Similarly, the term “angiogenesis factor” refers to a naturally occurring protein capable of stimulating angiogenesis. Suitable angiogenesis factors for the present invention include, but are not limited to, vascular endothelial growth factor (“VEGF”), endothelial cell stimulating angiogenesis factor (“ESAF”) and any nonmitogenic angiogenesis factors present in wound fluid.

The term “cell attachment binding site moiety” refers to a protein that plays a role in cell-cell/cell-matrix interaction and cellular communications. Examples of suitable cell attachment binding site moieties include, but are not limited to, integrins, cadherins, cell adhesion molecules (“CAMs”), selectins, fibronectin and fibronectin fragments including synthetic fribonectin-mimetic binding sites such as the RGD amino acid sequence.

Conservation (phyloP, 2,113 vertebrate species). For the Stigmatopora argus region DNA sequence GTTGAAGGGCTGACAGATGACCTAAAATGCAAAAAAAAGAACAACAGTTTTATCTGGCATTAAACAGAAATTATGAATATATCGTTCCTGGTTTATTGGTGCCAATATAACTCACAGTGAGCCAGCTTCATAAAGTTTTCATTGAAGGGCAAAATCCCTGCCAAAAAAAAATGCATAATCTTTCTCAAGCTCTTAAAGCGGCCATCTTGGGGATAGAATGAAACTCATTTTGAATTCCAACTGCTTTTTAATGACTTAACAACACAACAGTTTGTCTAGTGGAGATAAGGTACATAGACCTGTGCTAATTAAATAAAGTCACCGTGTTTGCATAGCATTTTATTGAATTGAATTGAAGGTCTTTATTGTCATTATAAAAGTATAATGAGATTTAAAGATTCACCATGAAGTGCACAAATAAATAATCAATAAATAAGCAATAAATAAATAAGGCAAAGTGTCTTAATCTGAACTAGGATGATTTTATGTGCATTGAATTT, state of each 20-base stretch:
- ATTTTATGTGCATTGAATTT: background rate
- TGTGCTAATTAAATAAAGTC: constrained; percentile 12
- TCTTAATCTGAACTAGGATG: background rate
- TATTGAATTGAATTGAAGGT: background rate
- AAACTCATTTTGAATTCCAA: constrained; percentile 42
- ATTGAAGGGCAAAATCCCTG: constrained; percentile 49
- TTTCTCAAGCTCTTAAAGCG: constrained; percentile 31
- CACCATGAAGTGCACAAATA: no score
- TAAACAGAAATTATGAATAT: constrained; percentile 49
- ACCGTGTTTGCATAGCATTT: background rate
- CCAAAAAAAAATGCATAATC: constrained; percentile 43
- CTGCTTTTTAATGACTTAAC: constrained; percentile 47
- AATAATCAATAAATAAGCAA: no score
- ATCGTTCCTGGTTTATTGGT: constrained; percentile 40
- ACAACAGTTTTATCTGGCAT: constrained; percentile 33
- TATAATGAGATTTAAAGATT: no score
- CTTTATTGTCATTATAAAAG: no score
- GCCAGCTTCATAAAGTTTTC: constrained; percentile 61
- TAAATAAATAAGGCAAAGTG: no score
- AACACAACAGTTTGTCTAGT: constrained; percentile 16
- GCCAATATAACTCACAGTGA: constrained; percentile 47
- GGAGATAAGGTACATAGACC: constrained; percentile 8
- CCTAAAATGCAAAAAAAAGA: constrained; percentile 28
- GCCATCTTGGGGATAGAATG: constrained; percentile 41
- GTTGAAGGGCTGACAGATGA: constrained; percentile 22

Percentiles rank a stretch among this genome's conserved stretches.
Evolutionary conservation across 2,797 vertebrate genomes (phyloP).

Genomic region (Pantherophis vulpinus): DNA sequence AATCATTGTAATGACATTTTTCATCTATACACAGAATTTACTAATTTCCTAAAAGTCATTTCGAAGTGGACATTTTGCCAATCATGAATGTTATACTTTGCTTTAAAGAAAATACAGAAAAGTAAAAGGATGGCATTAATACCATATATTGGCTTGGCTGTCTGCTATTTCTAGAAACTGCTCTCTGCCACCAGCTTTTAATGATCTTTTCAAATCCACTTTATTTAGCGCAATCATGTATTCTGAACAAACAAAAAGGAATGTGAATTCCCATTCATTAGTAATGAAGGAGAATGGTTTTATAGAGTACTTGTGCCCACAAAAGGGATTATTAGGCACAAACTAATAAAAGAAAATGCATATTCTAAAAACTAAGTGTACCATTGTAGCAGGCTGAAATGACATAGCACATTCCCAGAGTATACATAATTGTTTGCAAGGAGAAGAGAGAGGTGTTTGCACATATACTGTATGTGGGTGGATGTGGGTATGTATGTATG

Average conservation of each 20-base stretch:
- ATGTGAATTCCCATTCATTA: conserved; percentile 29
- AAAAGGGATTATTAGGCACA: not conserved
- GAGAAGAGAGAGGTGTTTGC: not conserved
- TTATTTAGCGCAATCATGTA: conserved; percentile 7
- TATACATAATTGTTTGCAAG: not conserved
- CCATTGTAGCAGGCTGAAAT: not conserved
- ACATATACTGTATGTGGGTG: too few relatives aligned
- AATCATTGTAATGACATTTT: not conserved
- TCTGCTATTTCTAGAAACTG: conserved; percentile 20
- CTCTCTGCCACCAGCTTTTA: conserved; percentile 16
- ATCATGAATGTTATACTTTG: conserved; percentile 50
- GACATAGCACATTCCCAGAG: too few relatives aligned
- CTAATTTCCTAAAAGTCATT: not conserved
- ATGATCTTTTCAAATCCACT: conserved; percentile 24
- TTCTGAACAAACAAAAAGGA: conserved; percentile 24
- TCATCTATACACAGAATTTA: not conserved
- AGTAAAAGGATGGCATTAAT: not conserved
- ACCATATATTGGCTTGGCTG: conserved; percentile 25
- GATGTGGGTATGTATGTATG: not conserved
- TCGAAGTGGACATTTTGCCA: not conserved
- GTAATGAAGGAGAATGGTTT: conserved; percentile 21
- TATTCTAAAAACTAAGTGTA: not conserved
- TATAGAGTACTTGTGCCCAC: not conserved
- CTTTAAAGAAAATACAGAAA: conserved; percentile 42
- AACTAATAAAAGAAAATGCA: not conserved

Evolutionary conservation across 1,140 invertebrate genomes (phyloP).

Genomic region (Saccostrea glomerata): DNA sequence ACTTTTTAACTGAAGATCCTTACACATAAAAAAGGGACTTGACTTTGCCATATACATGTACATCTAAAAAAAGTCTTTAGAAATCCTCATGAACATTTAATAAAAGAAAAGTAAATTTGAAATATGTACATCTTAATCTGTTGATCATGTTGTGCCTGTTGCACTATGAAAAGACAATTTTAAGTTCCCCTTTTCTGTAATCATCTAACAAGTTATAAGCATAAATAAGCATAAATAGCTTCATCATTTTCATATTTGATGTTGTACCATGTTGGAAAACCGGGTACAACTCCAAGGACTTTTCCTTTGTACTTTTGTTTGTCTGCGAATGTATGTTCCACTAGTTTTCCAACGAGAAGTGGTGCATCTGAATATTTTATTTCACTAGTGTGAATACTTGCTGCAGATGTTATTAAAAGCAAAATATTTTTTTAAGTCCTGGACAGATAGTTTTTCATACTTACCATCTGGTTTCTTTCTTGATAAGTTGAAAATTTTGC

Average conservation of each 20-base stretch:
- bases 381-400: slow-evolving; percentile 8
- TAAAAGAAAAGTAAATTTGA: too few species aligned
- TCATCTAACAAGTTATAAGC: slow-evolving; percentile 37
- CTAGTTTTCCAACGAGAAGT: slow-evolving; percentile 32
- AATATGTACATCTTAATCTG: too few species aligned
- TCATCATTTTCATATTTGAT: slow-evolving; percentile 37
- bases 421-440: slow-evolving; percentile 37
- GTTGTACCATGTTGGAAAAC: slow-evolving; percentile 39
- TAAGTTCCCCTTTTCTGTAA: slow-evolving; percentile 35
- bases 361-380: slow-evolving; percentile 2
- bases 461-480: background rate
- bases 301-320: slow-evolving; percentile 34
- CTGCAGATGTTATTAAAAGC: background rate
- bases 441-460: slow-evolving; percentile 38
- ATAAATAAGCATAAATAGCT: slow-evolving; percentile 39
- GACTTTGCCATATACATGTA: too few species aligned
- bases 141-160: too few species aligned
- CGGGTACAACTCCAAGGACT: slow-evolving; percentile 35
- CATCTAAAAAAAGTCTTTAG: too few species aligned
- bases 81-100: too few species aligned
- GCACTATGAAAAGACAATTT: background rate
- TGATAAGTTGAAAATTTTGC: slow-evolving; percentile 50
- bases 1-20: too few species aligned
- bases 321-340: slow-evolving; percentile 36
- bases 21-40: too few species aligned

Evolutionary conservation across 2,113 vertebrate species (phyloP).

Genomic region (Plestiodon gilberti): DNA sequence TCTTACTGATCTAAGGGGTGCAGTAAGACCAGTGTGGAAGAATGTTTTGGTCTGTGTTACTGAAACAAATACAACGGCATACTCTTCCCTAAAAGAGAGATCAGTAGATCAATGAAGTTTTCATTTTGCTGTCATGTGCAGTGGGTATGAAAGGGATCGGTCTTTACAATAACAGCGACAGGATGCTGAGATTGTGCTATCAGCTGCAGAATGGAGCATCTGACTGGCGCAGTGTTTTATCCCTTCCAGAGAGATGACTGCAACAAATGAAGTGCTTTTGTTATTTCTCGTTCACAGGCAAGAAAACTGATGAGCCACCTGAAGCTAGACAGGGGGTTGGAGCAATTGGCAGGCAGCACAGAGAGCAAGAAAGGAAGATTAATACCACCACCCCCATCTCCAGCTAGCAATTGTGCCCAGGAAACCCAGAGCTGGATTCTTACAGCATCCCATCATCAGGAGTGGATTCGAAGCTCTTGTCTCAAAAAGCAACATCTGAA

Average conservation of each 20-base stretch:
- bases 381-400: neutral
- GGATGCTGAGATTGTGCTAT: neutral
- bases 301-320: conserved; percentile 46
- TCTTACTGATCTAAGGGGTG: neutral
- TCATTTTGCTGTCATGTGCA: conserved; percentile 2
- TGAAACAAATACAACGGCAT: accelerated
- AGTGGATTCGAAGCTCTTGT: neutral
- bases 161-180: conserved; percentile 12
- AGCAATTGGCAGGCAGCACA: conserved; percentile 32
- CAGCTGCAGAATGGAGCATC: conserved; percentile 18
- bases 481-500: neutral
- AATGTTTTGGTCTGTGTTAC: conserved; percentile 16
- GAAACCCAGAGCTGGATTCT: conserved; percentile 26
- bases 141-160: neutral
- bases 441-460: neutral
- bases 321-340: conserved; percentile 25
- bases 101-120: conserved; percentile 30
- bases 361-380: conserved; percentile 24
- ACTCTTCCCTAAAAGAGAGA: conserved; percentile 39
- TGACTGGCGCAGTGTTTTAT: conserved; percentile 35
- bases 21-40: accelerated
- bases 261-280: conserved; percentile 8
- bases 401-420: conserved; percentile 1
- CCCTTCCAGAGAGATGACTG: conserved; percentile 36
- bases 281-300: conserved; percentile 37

The term “cell signaling molecule” refers to a chemical involved in transmitting information between cells. Such molecules are released from the cell sending the signal by crossing over the gap between cells, interacting with receptors in another cell, and triggering a response in that cell. Cell signaling molecules naturally are part of a complex system of communication that governs basic cellular activities and coordinates cell actions. These include nitric oxide and various steroids.

The term “bioactive molecule” refers to any molecule that has pharmacological activity that is beneficial to hair follicle neogenesis and survival. Suitable bioactive molecules may include, but are not limited to, cell signaling agonists or antagonists.